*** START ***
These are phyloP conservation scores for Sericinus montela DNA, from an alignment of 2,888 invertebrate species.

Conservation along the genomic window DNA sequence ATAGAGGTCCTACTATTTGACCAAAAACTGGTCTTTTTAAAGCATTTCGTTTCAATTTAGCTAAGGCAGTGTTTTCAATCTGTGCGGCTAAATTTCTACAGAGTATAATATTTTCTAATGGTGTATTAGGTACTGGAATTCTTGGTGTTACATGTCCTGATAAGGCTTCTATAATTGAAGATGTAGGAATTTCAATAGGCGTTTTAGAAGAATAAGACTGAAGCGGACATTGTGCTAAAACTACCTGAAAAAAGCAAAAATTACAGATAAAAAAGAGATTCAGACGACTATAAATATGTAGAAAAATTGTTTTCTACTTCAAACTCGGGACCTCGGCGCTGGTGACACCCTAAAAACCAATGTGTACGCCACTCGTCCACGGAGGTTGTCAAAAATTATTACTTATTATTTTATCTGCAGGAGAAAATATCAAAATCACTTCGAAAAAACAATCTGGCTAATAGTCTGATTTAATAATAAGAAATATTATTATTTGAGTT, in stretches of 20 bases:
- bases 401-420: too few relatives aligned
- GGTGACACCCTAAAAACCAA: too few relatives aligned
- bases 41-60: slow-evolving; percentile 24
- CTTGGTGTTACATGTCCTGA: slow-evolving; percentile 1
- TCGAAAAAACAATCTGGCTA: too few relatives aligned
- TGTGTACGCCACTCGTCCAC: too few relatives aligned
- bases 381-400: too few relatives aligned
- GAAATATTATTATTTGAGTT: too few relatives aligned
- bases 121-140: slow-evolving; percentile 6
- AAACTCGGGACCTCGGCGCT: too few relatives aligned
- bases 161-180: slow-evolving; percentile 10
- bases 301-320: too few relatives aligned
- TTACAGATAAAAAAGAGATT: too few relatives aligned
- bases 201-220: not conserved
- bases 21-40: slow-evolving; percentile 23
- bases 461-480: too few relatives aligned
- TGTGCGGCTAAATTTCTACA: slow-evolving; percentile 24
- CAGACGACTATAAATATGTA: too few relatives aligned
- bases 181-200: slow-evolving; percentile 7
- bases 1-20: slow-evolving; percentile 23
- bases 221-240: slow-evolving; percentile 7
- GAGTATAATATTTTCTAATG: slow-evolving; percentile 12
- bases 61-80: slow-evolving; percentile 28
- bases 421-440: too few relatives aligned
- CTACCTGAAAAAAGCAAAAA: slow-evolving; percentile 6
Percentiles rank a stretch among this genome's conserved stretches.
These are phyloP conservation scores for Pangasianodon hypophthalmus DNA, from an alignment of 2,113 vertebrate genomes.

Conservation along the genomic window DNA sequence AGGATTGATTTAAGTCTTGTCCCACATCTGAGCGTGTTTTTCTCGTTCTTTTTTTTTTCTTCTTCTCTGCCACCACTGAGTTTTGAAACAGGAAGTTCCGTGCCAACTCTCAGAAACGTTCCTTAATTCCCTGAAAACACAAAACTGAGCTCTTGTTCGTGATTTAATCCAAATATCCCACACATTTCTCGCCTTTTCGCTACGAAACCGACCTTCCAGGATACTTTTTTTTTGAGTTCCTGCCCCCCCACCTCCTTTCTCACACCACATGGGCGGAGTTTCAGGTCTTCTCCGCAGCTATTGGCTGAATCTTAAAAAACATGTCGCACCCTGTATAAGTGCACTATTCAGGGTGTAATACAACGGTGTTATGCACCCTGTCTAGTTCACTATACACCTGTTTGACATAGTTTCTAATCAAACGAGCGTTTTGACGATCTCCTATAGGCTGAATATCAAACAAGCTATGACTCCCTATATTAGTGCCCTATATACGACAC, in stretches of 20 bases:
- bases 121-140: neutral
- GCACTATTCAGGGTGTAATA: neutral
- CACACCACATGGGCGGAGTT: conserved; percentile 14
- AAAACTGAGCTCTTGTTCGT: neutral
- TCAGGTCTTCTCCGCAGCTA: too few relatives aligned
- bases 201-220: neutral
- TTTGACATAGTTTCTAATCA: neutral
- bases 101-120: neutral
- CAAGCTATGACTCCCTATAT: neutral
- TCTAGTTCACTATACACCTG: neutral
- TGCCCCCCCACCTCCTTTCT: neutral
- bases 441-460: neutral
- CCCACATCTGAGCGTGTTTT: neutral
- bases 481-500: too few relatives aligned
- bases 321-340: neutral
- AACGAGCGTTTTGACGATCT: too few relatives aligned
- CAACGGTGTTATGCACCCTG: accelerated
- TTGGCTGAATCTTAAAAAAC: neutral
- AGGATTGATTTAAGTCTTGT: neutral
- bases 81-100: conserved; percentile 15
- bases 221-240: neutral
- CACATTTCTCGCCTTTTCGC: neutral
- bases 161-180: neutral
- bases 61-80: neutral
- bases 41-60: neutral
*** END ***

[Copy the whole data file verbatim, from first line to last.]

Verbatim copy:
These are phyloP conservation scores for Sericinus montela DNA, from an alignment of 2,888 invertebrate species.

Conservation along the genomic window DNA sequence ATAGAGGTCCTACTATTTGACCAAAAACTGGTCTTTTTAAAGCATTTCGTTTCAATTTAGCTAAGGCAGTGTTTTCAATCTGTGCGGCTAAATTTCTACAGAGTATAATATTTTCTAATGGTGTATTAGGTACTGGAATTCTTGGTGTTACATGTCCTGATAAGGCTTCTATAATTGAAGATGTAGGAATTTCAATAGGCGTTTTAGAAGAATAAGACTGAAGCGGACATTGTGCTAAAACTACCTGAAAAAAGCAAAAATTACAGATAAAAAAGAGATTCAGACGACTATAAATATGTAGAAAAATTGTTTTCTACTTCAAACTCGGGACCTCGGCGCTGGTGACACCCTAAAAACCAATGTGTACGCCACTCGTCCACGGAGGTTGTCAAAAATTATTACTTATTATTTTATCTGCAGGAGAAAATATCAAAATCACTTCGAAAAAACAATCTGGCTAATAGTCTGATTTAATAATAAGAAATATTATTATTTGAGTT, in stretches of 20 bases:
- bases 401-420: too few relatives aligned
- GGTGACACCCTAAAAACCAA: too few relatives aligned
- bases 41-60: slow-evolving; percentile 24
- CTTGGTGTTACATGTCCTGA: slow-evolving; percentile 1
- TCGAAAAAACAATCTGGCTA: too few relatives aligned
- TGTGTACGCCACTCGTCCAC: too few relatives aligned
- bases 381-400: too few relatives aligned
- GAAATATTATTATTTGAGTT: too few relatives aligned
- bases 121-140: slow-evolving; percentile 6
- AAACTCGGGACCTCGGCGCT: too few relatives aligned
- bases 161-180: slow-evolving; percentile 10
- bases 301-320: too few relatives aligned
- TTACAGATAAAAAAGAGATT: too few relatives aligned
- bases 201-220: not conserved
- bases 21-40: slow-evolving; percentile 23
- bases 461-480: too few relatives aligned
- TGTGCGGCTAAATTTCTACA: slow-evolving; percentile 24
- CAGACGACTATAAATATGTA: too few relatives aligned
- bases 181-200: slow-evolving; percentile 7
- bases 1-20: slow-evolving; percentile 23
- bases 221-240: slow-evolving; percentile 7
- GAGTATAATATTTTCTAATG: slow-evolving; percentile 12
- bases 61-80: slow-evolving; percentile 28
- bases 421-440: too few relatives aligned
- CTACCTGAAAAAAGCAAAAA: slow-evolving; percentile 6
Percentiles rank a stretch among this genome's conserved stretches.
These are phyloP conservation scores for Pangasianodon hypophthalmus DNA, from an alignment of 2,113 vertebrate genomes.

Conservation along the genomic window DNA sequence AGGATTGATTTAAGTCTTGTCCCACATCTGAGCGTGTTTTTCTCGTTCTTTTTTTTTTCTTCTTCTCTGCCACCACTGAGTTTTGAAACAGGAAGTTCCGTGCCAACTCTCAGAAACGTTCCTTAATTCCCTGAAAACACAAAACTGAGCTCTTGTTCGTGATTTAATCCAAATATCCCACACATTTCTCGCCTTTTCGCTACGAAACCGACCTTCCAGGATACTTTTTTTTTGAGTTCCTGCCCCCCCACCTCCTTTCTCACACCACATGGGCGGAGTTTCAGGTCTTCTCCGCAGCTATTGGCTGAATCTTAAAAAACATGTCGCACCCTGTATAAGTGCACTATTCAGGGTGTAATACAACGGTGTTATGCACCCTGTCTAGTTCACTATACACCTGTTTGACATAGTTTCTAATCAAACGAGCGTTTTGACGATCTCCTATAGGCTGAATATCAAACAAGCTATGACTCCCTATATTAGTGCCCTATATACGACAC, in stretches of 20 bases:
- bases 121-140: neutral
- GCACTATTCAGGGTGTAATA: neutral
- CACACCACATGGGCGGAGTT: conserved; percentile 14
- AAAACTGAGCTCTTGTTCGT: neutral
- TCAGGTCTTCTCCGCAGCTA: too few relatives aligned
- bases 201-220: neutral
- TTTGACATAGTTTCTAATCA: neutral
- bases 101-120: neutral
- CAAGCTATGACTCCCTATAT: neutral
- TCTAGTTCACTATACACCTG: neutral
- TGCCCCCCCACCTCCTTTCT: neutral
- bases 441-460: neutral
- CCCACATCTGAGCGTGTTTT: neutral
- bases 481-500: too few relatives aligned
- bases 321-340: neutral
- AACGAGCGTTTTGACGATCT: too few relatives aligned
- CAACGGTGTTATGCACCCTG: accelerated
- TTGGCTGAATCTTAAAAAAC: neutral
- AGGATTGATTTAAGTCTTGT: neutral
- bases 81-100: conserved; percentile 15
- bases 221-240: neutral
- CACATTTCTCGCCTTTTCGC: neutral
- bases 161-180: neutral
- bases 61-80: neutral
- bases 41-60: neutral